William N. Grafton

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Beavers (Castor canadensis) can cause dramatic changes in vegetative composition and diversity. Although alterations by beaver have been studied extensively, little attention has been paid to the effects beaver impoundments have on rare plants. Effective conservation of riparian and wetland rare plant species must consider the responses of vegetation to(More)
Wetland destruction has plagued the U.S. for decades, but the need to compensate for these losses has only been embraced within the last 20 years. Because so many compensatory mitigation wetlands have been created, there is a need to assess the function of these valuable ecosystems relative to natural wetlands. The goal of this study was to evaluate the(More)
This research aims to accurately predict and control temperature in real time during the continuous casting of large, semi-finished steel shapes. The approach is to create a fast, accurate transient computer model of heat transfer during the solidification process that serves as a “software sensor”, calibrated in real time through online temperature(More)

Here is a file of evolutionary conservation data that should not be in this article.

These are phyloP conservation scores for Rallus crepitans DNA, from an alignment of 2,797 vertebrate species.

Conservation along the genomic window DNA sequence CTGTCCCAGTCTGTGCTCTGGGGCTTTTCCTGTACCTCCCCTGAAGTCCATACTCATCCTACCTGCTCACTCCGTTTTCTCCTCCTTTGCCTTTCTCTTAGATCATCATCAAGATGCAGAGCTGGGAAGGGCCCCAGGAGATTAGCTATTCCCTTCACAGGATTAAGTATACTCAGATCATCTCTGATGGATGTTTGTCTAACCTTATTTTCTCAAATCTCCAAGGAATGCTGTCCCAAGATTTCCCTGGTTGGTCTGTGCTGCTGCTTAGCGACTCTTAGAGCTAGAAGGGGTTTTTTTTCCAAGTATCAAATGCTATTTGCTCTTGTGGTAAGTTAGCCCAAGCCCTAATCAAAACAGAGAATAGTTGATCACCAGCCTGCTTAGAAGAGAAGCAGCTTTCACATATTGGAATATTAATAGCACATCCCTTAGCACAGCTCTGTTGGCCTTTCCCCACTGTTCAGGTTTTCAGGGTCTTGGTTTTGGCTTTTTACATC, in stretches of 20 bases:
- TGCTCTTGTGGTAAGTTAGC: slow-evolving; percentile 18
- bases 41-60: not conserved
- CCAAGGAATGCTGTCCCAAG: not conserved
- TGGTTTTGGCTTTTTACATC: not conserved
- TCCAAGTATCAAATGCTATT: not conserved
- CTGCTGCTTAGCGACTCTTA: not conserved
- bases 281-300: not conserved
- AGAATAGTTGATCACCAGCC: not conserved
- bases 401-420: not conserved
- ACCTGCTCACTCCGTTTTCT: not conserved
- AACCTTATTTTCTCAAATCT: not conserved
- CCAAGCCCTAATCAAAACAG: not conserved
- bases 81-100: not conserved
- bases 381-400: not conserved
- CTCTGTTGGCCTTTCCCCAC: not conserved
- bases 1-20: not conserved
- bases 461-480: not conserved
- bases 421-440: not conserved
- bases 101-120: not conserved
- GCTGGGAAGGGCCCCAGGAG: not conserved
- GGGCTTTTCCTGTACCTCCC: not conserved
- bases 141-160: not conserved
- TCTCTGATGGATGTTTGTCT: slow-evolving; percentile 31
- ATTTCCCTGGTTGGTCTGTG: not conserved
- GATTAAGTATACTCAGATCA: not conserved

The quality of continuous cast steel is greatly affected by fluid flow in the mold region, especially involving transient phenomena and the transport of inclusion particles. As part of a long-term effort to develop and apply comprehensive models of these and other phenomena, this paper reports on studies to evaluate the relative accuracy of models of three(More)
Bioassessment methods for wetlands, and other bodies of water, have been developed worldwide to measure and quantify changes in "biological integrity." These assessments are based on a classification system, meant to ensure appropriate comparisons between wetland types. Using a local site-specific disturbance gradient, we built vegetation indices of(More)
J.S. RENTCH,* R.H. FORTNEY, S.L. STEPHENSON, H.S. ADAMS, W.N. GRAFTON, R.B. COXE, and H.H. MILLS Division of Forestry, West Virginia University, PO Box 6125, Morgantown, West Virginia 26506-6125; Department of Environmental and Civil Engineering, West Virginia University, PO Box 6103, Morgantown, West Virginia 26506-6103; Department of Biological Sciences,(More)
PURPOSE Numerous advances have been made in gene therapy approaches for the treatment of solid tumors, including prostate cancer. While treatment of the primary tumor has been well investigated, little information is available regarding gene therapy techniques which might impact on the progression to metastatic disease. We investigate the ability of p53(More)
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